Silence is not always golden

In order to establish in which way and at what level inquiries are responded to in the event area and ultimately how much turnover is generated, the IFH Institute for Hospitality Management team for the area mystery shopping made a comprehensive set of attractive test MICE inquiries at the end of 2010 at 165 hotels in the 3-star to 5-star categories worldwide.

The result, an overwhelming number of the hotels neither addressed the actual needs and requirements of the enquiry and in many cases did not even respond! Whether Amsterdam, Hong Kong or New York, with regard to personal communication with the customer, silence prevailed to a large degree.

The most important results at a glance:

  • 30% of the 167 hotels that were sent inquires did not respond at all.
  • Of the 117 hotels (70%) that responded to the inquiry, 85% did not speak nor attempt to personally contact the customers by phone to query or follow up on the response.
  • Only 26 hotels (15%) provided a tailor-made offer oriented to the needs of the customer.
  • 75% of all offers were merely “non-binding proposals” (i.e. prices and general proposals) although the details of the inquiry had been specifically worded.
  • Only five hotels of a total of 167 were able to make a convincing offer and encourage the booking.

 Perhaps the most alarming shortcoming was that only 8% of the 167 hotels surveyed called the “customer” to discuss the request. Of the remaining hotels 30 percent did not respond at all or sent a standard offer without referencing or sufficiently clarifying any other details.

It is quite astonishing how disinterested or perhaps understaffed the employees in the event area seem to be. How else can these results be explained? 

34% of all the written offers were simple, standardized F&B lists, 14% sent lists of technical equipment that were not helpful at all. And only just under half of the hotels sent an offer taking the two evening meals into consideration.  Frequently, the offers contained a number of diverse and disordered attachments such as unsorted photos and digitally standardized banquet brochures.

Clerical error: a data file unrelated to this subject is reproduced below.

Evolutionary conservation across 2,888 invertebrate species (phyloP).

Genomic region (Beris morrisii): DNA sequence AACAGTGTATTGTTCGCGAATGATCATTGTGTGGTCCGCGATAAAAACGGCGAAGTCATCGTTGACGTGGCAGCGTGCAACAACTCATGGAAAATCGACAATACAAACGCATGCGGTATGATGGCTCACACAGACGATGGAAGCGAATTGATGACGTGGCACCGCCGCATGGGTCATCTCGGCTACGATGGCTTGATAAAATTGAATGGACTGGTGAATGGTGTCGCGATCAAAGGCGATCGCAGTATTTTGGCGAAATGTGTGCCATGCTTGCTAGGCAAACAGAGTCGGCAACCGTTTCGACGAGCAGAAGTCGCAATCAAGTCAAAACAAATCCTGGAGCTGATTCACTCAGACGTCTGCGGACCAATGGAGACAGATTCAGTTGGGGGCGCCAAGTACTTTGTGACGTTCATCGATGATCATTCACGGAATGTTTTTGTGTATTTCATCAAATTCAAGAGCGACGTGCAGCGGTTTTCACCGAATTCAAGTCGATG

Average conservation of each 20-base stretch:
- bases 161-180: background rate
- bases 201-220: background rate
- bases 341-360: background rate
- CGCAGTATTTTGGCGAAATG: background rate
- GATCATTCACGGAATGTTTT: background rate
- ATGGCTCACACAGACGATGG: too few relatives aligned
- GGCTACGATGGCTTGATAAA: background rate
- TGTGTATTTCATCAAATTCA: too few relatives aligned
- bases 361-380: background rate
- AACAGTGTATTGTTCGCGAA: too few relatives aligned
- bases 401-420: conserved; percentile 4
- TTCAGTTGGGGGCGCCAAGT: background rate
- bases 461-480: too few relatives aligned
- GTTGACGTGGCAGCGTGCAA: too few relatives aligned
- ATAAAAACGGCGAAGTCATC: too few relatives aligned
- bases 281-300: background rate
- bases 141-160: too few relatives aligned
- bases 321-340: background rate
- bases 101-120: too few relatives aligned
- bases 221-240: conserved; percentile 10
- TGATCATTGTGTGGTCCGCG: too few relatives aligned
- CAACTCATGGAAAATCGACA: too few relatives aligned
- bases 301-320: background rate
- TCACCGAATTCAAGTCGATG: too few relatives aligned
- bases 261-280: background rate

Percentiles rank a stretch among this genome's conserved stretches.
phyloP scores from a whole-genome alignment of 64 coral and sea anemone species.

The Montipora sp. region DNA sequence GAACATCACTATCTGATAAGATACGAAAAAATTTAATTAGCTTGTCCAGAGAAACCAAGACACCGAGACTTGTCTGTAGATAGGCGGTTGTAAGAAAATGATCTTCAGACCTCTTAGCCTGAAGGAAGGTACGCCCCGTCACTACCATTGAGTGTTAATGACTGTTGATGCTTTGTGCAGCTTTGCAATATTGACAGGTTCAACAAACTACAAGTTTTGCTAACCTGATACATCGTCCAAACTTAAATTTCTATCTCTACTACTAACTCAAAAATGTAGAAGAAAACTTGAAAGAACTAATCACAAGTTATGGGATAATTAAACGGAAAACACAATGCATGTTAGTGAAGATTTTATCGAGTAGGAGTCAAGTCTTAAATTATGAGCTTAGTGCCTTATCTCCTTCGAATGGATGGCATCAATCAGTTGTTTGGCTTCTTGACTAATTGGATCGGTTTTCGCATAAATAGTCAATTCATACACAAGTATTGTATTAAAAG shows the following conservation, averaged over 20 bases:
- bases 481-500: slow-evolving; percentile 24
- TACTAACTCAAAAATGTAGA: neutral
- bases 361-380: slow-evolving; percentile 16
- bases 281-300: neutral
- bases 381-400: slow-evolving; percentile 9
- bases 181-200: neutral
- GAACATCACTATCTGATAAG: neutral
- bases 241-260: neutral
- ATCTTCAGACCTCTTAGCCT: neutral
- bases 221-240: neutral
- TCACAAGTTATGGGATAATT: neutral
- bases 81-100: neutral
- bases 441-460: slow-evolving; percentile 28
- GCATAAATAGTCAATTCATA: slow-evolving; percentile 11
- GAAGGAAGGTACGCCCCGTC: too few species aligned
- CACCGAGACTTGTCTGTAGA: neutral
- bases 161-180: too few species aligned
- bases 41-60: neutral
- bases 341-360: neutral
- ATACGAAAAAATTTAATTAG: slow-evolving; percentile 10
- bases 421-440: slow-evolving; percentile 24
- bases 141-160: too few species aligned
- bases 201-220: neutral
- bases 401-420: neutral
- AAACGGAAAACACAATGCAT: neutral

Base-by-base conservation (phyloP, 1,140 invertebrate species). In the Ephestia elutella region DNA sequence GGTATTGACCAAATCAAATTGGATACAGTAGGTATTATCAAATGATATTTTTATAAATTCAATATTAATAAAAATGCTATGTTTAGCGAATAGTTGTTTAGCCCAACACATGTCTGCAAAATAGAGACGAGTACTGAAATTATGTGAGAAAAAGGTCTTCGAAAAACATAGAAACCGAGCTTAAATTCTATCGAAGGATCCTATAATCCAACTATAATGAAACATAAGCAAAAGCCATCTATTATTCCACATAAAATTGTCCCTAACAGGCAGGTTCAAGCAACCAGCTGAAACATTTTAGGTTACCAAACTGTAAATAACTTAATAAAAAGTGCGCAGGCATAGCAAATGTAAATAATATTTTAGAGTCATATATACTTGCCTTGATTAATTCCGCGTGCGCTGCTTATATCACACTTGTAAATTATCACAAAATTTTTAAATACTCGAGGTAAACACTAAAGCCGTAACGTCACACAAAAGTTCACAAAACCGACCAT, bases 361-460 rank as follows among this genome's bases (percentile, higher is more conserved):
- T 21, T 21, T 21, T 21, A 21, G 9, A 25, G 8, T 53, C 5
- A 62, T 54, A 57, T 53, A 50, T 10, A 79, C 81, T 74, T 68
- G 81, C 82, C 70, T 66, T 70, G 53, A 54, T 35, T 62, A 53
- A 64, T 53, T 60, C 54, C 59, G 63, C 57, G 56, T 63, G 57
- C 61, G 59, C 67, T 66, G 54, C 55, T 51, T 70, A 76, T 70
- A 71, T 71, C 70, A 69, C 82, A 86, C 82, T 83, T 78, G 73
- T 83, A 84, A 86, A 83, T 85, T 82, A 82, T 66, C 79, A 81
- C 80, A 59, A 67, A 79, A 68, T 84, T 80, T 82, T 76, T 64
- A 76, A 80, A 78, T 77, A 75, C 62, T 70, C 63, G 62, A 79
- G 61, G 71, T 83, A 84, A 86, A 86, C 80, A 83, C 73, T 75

In summary, there were not enough responses and the majority of those who did respond did so in a very unconvincing manner.

 In the end, only five of the 167 hotels worldwide were able to make a convincing offer and encourage the customer to book the event. These submitted offers were complete, had an accurate description of the services offered, included concrete prices as well as an attractive layout.

The results of the MICE analysis are sobering to say the least. Above all, the personal communication with the customer was insufficient and the significance of the personal contact not recognized. But how, if not through personal contact, does a hotel find out what the customer really wants?

Furthermore, international standards for preparing offers for event inquiries seem to be lacking. Classic sales rules, such as timely response, checking requirements prompt follow up, etc. were not followed.  These are all the rules you can learn thanks to staff training and seminars. With the results being so consistently short of the mark, it also shows that those hotels that do establish and follow good MICE handing procedures are likely to benefit exponentially from the hopeful continued upswing in MICE business.

Contributed by IFH Institute for Hospitality Management, Frankfurt, Germany. The company provides training programs for employee qualification and development, quality assurance via mystery shopping, mystery calls and the appropriate benchmarking, as well as sales management services and management strategy consultancy.